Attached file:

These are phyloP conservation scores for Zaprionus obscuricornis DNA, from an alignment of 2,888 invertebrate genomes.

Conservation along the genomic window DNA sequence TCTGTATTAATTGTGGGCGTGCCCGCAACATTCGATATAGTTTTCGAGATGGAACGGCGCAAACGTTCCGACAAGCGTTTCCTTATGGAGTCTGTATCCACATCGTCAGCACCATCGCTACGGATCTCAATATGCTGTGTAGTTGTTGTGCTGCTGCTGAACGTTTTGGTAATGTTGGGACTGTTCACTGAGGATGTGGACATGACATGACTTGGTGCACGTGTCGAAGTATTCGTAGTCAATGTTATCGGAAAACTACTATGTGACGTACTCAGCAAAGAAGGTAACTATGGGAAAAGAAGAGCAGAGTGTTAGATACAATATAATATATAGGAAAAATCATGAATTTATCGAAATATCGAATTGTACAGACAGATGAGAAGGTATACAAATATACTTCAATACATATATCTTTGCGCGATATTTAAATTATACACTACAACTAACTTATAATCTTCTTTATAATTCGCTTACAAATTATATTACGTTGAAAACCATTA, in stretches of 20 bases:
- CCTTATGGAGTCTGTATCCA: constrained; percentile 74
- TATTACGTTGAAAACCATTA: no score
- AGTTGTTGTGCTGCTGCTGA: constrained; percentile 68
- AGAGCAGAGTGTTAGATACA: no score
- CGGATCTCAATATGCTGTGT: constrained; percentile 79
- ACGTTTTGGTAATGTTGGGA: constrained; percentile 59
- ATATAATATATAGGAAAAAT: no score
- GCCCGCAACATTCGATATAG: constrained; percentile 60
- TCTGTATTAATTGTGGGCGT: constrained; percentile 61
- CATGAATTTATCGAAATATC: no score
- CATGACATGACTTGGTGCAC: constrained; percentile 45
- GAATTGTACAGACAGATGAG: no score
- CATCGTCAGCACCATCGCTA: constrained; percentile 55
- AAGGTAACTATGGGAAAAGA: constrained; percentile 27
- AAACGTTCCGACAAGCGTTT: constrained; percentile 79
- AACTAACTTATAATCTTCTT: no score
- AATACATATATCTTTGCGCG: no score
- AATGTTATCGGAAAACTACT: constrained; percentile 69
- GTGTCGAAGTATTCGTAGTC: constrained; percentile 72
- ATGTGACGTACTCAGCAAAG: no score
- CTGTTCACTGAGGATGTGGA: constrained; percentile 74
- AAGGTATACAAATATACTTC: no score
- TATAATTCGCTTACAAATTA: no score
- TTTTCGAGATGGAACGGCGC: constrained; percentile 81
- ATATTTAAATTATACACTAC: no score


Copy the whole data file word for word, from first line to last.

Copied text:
These are phyloP conservation scores for Zaprionus obscuricornis DNA, from an alignment of 2,888 invertebrate genomes.

Conservation along the genomic window DNA sequence TCTGTATTAATTGTGGGCGTGCCCGCAACATTCGATATAGTTTTCGAGATGGAACGGCGCAAACGTTCCGACAAGCGTTTCCTTATGGAGTCTGTATCCACATCGTCAGCACCATCGCTACGGATCTCAATATGCTGTGTAGTTGTTGTGCTGCTGCTGAACGTTTTGGTAATGTTGGGACTGTTCACTGAGGATGTGGACATGACATGACTTGGTGCACGTGTCGAAGTATTCGTAGTCAATGTTATCGGAAAACTACTATGTGACGTACTCAGCAAAGAAGGTAACTATGGGAAAAGAAGAGCAGAGTGTTAGATACAATATAATATATAGGAAAAATCATGAATTTATCGAAATATCGAATTGTACAGACAGATGAGAAGGTATACAAATATACTTCAATACATATATCTTTGCGCGATATTTAAATTATACACTACAACTAACTTATAATCTTCTTTATAATTCGCTTACAAATTATATTACGTTGAAAACCATTA, in stretches of 20 bases:
- CCTTATGGAGTCTGTATCCA: constrained; percentile 74
- TATTACGTTGAAAACCATTA: no score
- AGTTGTTGTGCTGCTGCTGA: constrained; percentile 68
- AGAGCAGAGTGTTAGATACA: no score
- CGGATCTCAATATGCTGTGT: constrained; percentile 79
- ACGTTTTGGTAATGTTGGGA: constrained; percentile 59
- ATATAATATATAGGAAAAAT: no score
- GCCCGCAACATTCGATATAG: constrained; percentile 60
- TCTGTATTAATTGTGGGCGT: constrained; percentile 61
- CATGAATTTATCGAAATATC: no score
- CATGACATGACTTGGTGCAC: constrained; percentile 45
- GAATTGTACAGACAGATGAG: no score
- CATCGTCAGCACCATCGCTA: constrained; percentile 55
- AAGGTAACTATGGGAAAAGA: constrained; percentile 27
- AAACGTTCCGACAAGCGTTT: constrained; percentile 79
- AACTAACTTATAATCTTCTT: no score
- AATACATATATCTTTGCGCG: no score
- AATGTTATCGGAAAACTACT: constrained; percentile 69
- GTGTCGAAGTATTCGTAGTC: constrained; percentile 72
- ATGTGACGTACTCAGCAAAG: no score
- CTGTTCACTGAGGATGTGGA: constrained; percentile 74
- AAGGTATACAAATATACTTC: no score
- TATAATTCGCTTACAAATTA: no score
- TTTTCGAGATGGAACGGCGC: constrained; percentile 81
- ATATTTAAATTATACACTAC: no score